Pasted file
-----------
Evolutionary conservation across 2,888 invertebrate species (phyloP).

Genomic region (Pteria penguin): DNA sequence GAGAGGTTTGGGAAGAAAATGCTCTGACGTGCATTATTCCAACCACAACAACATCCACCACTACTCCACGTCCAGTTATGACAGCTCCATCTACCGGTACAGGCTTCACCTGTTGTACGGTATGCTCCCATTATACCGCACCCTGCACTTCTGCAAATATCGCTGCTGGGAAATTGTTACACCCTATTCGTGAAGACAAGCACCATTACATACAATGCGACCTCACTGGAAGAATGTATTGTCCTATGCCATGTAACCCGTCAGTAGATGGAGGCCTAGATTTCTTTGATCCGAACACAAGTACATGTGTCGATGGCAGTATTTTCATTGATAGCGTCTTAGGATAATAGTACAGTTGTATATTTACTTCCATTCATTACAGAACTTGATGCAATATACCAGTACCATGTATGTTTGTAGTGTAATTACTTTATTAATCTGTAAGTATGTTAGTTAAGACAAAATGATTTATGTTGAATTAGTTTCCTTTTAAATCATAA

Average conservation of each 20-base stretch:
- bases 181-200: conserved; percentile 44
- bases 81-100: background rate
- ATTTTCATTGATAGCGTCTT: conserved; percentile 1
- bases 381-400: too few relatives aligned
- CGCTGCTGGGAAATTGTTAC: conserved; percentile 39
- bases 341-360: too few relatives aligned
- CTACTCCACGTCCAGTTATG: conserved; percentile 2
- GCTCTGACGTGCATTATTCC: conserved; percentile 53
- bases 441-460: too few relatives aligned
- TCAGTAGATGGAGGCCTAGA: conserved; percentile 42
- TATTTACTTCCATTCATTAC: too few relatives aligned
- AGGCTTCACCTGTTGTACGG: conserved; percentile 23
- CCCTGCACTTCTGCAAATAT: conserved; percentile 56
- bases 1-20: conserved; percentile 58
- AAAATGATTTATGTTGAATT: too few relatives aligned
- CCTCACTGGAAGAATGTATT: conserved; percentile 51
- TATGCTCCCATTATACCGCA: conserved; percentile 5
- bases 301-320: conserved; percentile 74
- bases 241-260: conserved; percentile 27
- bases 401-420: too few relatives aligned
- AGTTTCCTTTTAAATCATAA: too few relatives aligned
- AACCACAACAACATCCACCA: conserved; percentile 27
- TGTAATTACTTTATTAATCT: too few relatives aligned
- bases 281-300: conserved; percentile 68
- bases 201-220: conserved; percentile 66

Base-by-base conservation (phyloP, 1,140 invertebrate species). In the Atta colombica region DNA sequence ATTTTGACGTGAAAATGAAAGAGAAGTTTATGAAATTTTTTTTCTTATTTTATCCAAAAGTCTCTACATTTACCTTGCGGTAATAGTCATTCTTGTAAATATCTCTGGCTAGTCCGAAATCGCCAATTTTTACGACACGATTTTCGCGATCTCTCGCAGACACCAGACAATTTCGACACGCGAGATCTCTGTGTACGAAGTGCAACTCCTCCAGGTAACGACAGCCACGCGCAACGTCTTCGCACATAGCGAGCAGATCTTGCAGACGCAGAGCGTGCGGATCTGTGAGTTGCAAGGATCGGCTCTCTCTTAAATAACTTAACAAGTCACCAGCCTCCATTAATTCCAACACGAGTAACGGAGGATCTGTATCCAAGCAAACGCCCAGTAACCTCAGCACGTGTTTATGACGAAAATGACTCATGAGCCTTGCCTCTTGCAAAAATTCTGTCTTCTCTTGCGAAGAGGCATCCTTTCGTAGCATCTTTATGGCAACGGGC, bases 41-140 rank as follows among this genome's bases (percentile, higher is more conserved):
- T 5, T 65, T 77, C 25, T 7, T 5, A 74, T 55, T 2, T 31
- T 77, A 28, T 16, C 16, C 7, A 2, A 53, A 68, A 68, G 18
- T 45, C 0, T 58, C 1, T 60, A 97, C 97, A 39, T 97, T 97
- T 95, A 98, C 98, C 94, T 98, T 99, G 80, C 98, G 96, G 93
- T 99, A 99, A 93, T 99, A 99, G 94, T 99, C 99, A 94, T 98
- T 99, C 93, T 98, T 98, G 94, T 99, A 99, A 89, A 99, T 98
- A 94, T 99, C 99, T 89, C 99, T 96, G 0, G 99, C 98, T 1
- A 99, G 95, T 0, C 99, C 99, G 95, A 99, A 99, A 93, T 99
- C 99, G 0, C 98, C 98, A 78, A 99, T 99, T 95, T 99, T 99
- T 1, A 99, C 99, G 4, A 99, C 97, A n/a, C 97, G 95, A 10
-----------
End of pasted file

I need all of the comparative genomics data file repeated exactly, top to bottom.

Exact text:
Evolutionary conservation across 2,888 invertebrate species (phyloP).

Genomic region (Pteria penguin): DNA sequence GAGAGGTTTGGGAAGAAAATGCTCTGACGTGCATTATTCCAACCACAACAACATCCACCACTACTCCACGTCCAGTTATGACAGCTCCATCTACCGGTACAGGCTTCACCTGTTGTACGGTATGCTCCCATTATACCGCACCCTGCACTTCTGCAAATATCGCTGCTGGGAAATTGTTACACCCTATTCGTGAAGACAAGCACCATTACATACAATGCGACCTCACTGGAAGAATGTATTGTCCTATGCCATGTAACCCGTCAGTAGATGGAGGCCTAGATTTCTTTGATCCGAACACAAGTACATGTGTCGATGGCAGTATTTTCATTGATAGCGTCTTAGGATAATAGTACAGTTGTATATTTACTTCCATTCATTACAGAACTTGATGCAATATACCAGTACCATGTATGTTTGTAGTGTAATTACTTTATTAATCTGTAAGTATGTTAGTTAAGACAAAATGATTTATGTTGAATTAGTTTCCTTTTAAATCATAA

Average conservation of each 20-base stretch:
- bases 181-200: conserved; percentile 44
- bases 81-100: background rate
- ATTTTCATTGATAGCGTCTT: conserved; percentile 1
- bases 381-400: too few relatives aligned
- CGCTGCTGGGAAATTGTTAC: conserved; percentile 39
- bases 341-360: too few relatives aligned
- CTACTCCACGTCCAGTTATG: conserved; percentile 2
- GCTCTGACGTGCATTATTCC: conserved; percentile 53
- bases 441-460: too few relatives aligned
- TCAGTAGATGGAGGCCTAGA: conserved; percentile 42
- TATTTACTTCCATTCATTAC: too few relatives aligned
- AGGCTTCACCTGTTGTACGG: conserved; percentile 23
- CCCTGCACTTCTGCAAATAT: conserved; percentile 56
- bases 1-20: conserved; percentile 58
- AAAATGATTTATGTTGAATT: too few relatives aligned
- CCTCACTGGAAGAATGTATT: conserved; percentile 51
- TATGCTCCCATTATACCGCA: conserved; percentile 5
- bases 301-320: conserved; percentile 74
- bases 241-260: conserved; percentile 27
- bases 401-420: too few relatives aligned
- AGTTTCCTTTTAAATCATAA: too few relatives aligned
- AACCACAACAACATCCACCA: conserved; percentile 27
- TGTAATTACTTTATTAATCT: too few relatives aligned
- bases 281-300: conserved; percentile 68
- bases 201-220: conserved; percentile 66

Base-by-base conservation (phyloP, 1,140 invertebrate species). In the Atta colombica region DNA sequence ATTTTGACGTGAAAATGAAAGAGAAGTTTATGAAATTTTTTTTCTTATTTTATCCAAAAGTCTCTACATTTACCTTGCGGTAATAGTCATTCTTGTAAATATCTCTGGCTAGTCCGAAATCGCCAATTTTTACGACACGATTTTCGCGATCTCTCGCAGACACCAGACAATTTCGACACGCGAGATCTCTGTGTACGAAGTGCAACTCCTCCAGGTAACGACAGCCACGCGCAACGTCTTCGCACATAGCGAGCAGATCTTGCAGACGCAGAGCGTGCGGATCTGTGAGTTGCAAGGATCGGCTCTCTCTTAAATAACTTAACAAGTCACCAGCCTCCATTAATTCCAACACGAGTAACGGAGGATCTGTATCCAAGCAAACGCCCAGTAACCTCAGCACGTGTTTATGACGAAAATGACTCATGAGCCTTGCCTCTTGCAAAAATTCTGTCTTCTCTTGCGAAGAGGCATCCTTTCGTAGCATCTTTATGGCAACGGGC, bases 41-140 rank as follows among this genome's bases (percentile, higher is more conserved):
- T 5, T 65, T 77, C 25, T 7, T 5, A 74, T 55, T 2, T 31
- T 77, A 28, T 16, C 16, C 7, A 2, A 53, A 68, A 68, G 18
- T 45, C 0, T 58, C 1, T 60, A 97, C 97, A 39, T 97, T 97
- T 95, A 98, C 98, C 94, T 98, T 99, G 80, C 98, G 96, G 93
- T 99, A 99, A 93, T 99, A 99, G 94, T 99, C 99, A 94, T 98
- T 99, C 93, T 98, T 98, G 94, T 99, A 99, A 89, A 99, T 98
- A 94, T 99, C 99, T 89, C 99, T 96, G 0, G 99, C 98, T 1
- A 99, G 95, T 0, C 99, C 99, G 95, A 99, A 99, A 93, T 99
- C 99, G 0, C 98, C 98, A 78, A 99, T 99, T 95, T 99, T 99
- T 1, A 99, C 99, G 4, A 99, C 97, A n/a, C 97, G 95, A 10